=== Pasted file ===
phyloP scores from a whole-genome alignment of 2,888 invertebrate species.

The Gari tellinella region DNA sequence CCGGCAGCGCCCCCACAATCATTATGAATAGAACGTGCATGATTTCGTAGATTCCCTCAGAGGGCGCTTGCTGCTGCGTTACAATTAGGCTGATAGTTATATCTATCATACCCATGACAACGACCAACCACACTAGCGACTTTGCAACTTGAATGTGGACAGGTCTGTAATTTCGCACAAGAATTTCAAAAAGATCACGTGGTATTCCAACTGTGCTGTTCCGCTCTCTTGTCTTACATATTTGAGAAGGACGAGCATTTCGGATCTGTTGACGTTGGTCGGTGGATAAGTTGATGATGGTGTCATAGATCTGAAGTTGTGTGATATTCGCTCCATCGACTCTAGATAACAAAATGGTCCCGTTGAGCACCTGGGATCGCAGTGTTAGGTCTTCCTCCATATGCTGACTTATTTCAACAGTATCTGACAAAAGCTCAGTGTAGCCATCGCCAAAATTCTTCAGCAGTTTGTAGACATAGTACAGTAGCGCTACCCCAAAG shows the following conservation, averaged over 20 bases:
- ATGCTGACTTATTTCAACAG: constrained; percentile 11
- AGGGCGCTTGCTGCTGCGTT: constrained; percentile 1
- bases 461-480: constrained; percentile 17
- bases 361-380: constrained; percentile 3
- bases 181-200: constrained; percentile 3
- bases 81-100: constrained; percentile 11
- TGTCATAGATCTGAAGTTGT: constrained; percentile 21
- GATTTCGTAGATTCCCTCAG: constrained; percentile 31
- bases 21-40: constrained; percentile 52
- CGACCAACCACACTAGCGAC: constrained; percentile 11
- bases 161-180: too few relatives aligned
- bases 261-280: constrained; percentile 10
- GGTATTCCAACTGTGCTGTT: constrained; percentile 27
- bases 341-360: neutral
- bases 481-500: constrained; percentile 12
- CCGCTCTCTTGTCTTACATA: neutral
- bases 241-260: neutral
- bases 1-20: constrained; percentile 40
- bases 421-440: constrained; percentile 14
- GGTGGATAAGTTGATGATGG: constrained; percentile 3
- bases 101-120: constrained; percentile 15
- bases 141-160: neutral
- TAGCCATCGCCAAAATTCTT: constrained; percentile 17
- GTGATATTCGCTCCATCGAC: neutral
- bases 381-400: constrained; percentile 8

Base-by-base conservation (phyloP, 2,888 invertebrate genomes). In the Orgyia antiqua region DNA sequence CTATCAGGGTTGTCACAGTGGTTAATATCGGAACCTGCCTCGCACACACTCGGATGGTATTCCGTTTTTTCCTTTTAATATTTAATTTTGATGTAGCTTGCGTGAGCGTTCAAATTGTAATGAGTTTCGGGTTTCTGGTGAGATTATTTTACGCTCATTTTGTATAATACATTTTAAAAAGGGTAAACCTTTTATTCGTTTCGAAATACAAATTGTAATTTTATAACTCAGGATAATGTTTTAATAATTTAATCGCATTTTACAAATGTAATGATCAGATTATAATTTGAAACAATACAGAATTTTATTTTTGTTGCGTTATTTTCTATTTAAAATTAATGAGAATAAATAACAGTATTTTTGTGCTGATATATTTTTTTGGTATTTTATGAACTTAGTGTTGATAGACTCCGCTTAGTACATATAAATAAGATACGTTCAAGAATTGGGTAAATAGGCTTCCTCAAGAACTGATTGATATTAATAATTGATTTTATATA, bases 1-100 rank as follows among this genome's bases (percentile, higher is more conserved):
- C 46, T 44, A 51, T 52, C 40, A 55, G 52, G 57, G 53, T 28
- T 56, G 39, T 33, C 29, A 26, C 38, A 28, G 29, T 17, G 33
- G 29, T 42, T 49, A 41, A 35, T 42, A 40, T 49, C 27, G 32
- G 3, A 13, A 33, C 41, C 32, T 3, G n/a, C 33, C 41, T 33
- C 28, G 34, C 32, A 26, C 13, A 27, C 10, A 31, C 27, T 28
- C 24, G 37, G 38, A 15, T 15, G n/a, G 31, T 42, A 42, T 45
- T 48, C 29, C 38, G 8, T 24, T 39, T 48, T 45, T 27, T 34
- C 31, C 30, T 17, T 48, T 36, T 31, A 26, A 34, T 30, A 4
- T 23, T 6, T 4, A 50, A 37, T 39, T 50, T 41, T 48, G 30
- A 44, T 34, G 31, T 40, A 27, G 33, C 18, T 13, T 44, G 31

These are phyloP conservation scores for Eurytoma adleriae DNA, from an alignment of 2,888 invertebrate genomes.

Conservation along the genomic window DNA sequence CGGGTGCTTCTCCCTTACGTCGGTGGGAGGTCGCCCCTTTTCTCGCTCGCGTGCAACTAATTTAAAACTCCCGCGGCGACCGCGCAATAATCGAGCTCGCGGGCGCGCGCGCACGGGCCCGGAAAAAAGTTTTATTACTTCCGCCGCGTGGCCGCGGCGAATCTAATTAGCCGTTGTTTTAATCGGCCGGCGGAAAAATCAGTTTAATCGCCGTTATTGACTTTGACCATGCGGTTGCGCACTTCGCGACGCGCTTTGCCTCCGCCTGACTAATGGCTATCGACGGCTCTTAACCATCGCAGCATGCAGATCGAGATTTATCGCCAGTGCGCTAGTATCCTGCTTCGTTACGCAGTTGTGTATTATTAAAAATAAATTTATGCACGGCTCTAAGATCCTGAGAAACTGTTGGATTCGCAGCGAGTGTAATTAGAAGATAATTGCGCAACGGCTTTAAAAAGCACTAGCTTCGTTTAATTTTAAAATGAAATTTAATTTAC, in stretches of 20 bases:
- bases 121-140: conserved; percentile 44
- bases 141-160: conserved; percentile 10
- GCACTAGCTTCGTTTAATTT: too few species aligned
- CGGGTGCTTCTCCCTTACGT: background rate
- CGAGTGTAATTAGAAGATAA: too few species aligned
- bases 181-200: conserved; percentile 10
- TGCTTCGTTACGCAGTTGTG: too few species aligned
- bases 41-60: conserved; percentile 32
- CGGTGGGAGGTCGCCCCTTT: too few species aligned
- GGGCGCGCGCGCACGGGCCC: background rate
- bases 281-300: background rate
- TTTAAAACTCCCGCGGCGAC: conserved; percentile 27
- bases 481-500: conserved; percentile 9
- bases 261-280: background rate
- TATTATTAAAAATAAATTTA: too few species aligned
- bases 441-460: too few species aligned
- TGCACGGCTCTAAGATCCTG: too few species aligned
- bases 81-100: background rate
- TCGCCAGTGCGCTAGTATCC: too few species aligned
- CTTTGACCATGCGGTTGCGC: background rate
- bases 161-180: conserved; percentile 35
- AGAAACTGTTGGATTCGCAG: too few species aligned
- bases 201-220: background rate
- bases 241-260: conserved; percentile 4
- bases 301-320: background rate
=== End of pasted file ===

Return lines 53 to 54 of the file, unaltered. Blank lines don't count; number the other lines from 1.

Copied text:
- bases 481-500: conserved; percentile 9
- bases 261-280: background rate